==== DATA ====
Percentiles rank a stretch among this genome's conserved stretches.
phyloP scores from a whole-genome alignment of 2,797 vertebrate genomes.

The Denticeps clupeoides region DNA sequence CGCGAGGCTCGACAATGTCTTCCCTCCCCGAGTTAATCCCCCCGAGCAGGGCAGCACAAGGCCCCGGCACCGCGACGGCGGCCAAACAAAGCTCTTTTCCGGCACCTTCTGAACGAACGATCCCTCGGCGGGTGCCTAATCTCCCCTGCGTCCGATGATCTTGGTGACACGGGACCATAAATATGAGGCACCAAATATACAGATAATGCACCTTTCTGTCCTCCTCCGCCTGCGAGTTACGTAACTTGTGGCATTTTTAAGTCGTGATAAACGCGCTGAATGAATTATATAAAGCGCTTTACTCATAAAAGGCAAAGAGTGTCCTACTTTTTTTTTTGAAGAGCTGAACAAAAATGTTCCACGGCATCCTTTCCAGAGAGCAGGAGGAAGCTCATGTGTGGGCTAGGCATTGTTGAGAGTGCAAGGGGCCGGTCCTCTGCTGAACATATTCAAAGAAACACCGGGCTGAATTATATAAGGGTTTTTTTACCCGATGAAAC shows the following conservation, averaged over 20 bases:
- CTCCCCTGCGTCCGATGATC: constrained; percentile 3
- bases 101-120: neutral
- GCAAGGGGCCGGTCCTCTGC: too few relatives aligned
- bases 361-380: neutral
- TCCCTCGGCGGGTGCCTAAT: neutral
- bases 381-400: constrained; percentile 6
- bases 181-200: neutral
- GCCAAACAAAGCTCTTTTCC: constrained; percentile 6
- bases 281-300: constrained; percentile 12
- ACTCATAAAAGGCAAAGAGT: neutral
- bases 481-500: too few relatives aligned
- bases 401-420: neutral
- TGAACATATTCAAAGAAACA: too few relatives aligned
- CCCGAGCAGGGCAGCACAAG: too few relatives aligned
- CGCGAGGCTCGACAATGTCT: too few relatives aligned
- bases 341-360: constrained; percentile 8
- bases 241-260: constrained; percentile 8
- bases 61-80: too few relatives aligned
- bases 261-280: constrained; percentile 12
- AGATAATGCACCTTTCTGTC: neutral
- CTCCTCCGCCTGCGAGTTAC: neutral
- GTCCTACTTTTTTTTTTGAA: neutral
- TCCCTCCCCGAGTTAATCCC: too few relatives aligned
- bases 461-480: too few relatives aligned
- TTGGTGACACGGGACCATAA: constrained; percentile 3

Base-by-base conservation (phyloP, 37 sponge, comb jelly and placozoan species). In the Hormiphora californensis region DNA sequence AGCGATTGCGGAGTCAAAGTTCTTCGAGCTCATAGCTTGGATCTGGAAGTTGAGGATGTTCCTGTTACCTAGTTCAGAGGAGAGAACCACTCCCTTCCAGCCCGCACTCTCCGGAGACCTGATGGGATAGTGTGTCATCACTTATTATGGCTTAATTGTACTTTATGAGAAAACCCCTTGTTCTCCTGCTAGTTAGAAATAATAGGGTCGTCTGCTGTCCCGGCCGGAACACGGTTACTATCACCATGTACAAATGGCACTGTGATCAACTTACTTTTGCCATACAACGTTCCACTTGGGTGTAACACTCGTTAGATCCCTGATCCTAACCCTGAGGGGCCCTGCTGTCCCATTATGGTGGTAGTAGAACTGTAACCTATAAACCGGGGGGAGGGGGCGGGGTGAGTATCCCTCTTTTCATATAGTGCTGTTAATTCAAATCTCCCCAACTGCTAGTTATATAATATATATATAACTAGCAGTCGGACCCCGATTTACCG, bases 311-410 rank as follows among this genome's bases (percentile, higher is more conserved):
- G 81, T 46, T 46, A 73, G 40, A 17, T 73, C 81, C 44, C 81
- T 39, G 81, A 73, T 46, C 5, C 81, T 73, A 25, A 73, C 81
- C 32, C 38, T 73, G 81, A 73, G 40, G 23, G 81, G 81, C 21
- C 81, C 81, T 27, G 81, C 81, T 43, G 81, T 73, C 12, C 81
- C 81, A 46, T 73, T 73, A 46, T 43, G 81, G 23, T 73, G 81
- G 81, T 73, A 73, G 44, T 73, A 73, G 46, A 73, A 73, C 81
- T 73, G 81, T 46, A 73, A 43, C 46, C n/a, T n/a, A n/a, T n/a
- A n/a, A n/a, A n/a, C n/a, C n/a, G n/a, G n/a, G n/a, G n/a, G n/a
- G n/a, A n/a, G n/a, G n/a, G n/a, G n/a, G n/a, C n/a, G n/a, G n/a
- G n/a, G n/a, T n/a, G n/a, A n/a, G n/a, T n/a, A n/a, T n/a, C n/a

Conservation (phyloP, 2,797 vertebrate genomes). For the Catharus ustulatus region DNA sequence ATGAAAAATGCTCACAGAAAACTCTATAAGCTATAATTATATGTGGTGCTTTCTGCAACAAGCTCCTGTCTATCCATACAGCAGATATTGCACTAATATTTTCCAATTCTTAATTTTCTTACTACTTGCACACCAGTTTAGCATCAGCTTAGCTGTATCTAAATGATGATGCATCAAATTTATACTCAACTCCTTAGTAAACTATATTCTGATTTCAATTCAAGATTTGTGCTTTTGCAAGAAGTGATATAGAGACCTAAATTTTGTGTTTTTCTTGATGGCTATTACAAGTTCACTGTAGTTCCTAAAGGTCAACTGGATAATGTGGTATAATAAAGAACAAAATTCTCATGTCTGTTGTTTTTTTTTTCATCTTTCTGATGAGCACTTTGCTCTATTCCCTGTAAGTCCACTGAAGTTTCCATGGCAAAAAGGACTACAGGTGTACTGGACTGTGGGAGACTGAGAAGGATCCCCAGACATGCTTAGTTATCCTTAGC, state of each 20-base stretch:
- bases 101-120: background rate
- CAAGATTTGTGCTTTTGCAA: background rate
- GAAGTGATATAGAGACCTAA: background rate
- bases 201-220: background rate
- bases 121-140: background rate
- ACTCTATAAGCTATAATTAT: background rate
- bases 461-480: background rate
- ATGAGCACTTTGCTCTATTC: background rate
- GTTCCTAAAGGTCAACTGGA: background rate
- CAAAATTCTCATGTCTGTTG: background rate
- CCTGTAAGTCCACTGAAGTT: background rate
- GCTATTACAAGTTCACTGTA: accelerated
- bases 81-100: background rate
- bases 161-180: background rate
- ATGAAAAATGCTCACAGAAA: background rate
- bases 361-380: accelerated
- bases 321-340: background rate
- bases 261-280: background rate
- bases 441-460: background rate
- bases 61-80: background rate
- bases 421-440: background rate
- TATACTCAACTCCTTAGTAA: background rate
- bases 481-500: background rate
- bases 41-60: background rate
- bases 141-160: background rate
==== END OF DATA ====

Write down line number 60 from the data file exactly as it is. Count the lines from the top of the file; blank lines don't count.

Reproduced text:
- bases 61-80: background rate